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Selling Your House With a Reverse Mortgage

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A reverse mortgage, or Home Equity Conversion Mortgage (HECM), is a loan using the equity in a home.  Seniors commonly use a reverse mortgage to leverage the equity in the home they plan to stay in to receive payments from the bank.  This type of loan is best used if the borrower has no plans to move since one of the ways a reverse mortgage becomes due and payable is when the home is sold.  

But life happens, and sometimes plans change.  There could be a number of reasons why this might happen.  Moving closer to family, downsizing, moving to a retirement community, or moving to new location altogether are all reasons why seniors may decide to sell after getting a reverse mortgage.

So what happens if a homeowner has a reverse mortgage and wants to sell?  It’s definitely possible, but there’s a few things to keep in mind during the process.

  1. Know your loan balance.  This is fundamental for homeowners planning to sell with a reverse mortgage.  There are basically two scenarios that may play out:
    1. Your home is worth more than the balance of your loan.  If your home has appreciated in value, this is great news!  Once you pay off the balance of your reverse mortgage, you get to keep whatever is left.
    2. Your home is worth less than the balance of the loan.  If your home has depreciated in value, this can obviously be stressful.  However, a reverse mortgage has some homeowner protections in place.  Since a reverse mortgage is a non-recourse loan, this means that the borrower can never owe more than the value of the home.  In this case, the proceeds of the sale of the home would be used to pay the loan.  The mortgage insurance (which the homeowner paid when closing the reverse mortgage) will help make the bank whole.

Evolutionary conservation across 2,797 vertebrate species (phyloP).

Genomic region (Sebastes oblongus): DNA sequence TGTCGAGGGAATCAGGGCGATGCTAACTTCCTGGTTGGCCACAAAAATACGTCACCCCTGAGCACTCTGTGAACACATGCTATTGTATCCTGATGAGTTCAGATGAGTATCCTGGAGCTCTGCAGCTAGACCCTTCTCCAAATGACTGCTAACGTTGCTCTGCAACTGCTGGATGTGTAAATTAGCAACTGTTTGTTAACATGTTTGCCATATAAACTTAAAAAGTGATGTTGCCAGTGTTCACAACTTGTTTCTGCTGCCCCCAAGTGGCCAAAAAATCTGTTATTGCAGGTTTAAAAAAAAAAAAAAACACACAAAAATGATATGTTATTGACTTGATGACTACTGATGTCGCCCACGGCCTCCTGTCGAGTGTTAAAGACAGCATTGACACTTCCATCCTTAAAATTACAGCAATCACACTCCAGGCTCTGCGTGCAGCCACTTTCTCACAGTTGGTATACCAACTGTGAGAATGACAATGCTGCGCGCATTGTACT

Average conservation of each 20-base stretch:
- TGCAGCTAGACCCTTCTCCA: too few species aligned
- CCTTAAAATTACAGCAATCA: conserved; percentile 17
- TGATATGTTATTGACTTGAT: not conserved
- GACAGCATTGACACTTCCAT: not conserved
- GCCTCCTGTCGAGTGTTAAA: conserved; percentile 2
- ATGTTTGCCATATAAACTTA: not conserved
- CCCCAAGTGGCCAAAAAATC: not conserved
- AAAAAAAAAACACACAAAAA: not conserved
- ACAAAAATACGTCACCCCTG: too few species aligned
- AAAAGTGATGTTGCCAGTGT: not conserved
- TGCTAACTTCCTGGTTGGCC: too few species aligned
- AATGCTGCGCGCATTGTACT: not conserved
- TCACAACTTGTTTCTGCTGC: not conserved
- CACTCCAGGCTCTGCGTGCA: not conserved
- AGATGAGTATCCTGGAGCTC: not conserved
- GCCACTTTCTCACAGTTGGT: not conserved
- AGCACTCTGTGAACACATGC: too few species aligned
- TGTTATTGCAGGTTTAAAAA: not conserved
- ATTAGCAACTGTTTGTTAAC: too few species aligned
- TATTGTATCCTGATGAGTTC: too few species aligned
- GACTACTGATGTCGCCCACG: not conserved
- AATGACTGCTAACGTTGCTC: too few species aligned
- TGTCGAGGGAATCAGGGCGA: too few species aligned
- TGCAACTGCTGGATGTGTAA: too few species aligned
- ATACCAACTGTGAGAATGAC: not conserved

1. Get an appraisal.  Once you know the balance of your loan, it’s important to understand the value of your home.  Housing markets change constantly, so the value of your home may change at different points in time.  What matters most is what the value is when a homeowner wants to sell.  This will help determine if any money - and how much - will be leftover after the sale of the home and paying back the loan.
  2. Start the process of selling.  This part would play out similarly to selling a home with a traditional forward mortgage.  You can sell by owner or hire a realtor.  Keep in mind that it may be easiest to work with a realtor that has closed homes where the owner has a reverse mortgage to ensure closing is smooth and there are no unexpected surprises.  
  3. This may go without saying, but the reverse mortgage must be paid off first after the sale of the home.  Once closing is complete and the reverse mortgage is paid off, the borrower should definitely confirm this with the lender just to be sure.  I’d recommend getting it in writing.

That’s how a home is sold with a reverse mortgage.  I do think it’s important to point out that if you have plans to move or sell your house in the near term, a reverse mortgage might not be the best choice.  However, if you do have a reverse mortgage and things change, a sale is possible.  

It’s also helpful to consider how to navigate changes with a reverse mortgage without the sale of the home.

If you are moving to downsize or to purchase more modern house, could you use the money from a reverse mortgage to renovate your current home?

If you are considering moving due to healthcare reasons (such as an assisted living facility), could a reverse mortgage help pay for in-home care?

These are just a couple of questions that may be helpful to review if the situation arises.

Of course, we can’t cover everything that might pop-up in this blog post.  However, if you have  reverse mortgage questions, it’s helpful to connect with an expert.  I’d recommend reaching out to Equity Access Group.  This is a team that specializes in reverse mortgages, and they can help you learn how it works for your specific situation.

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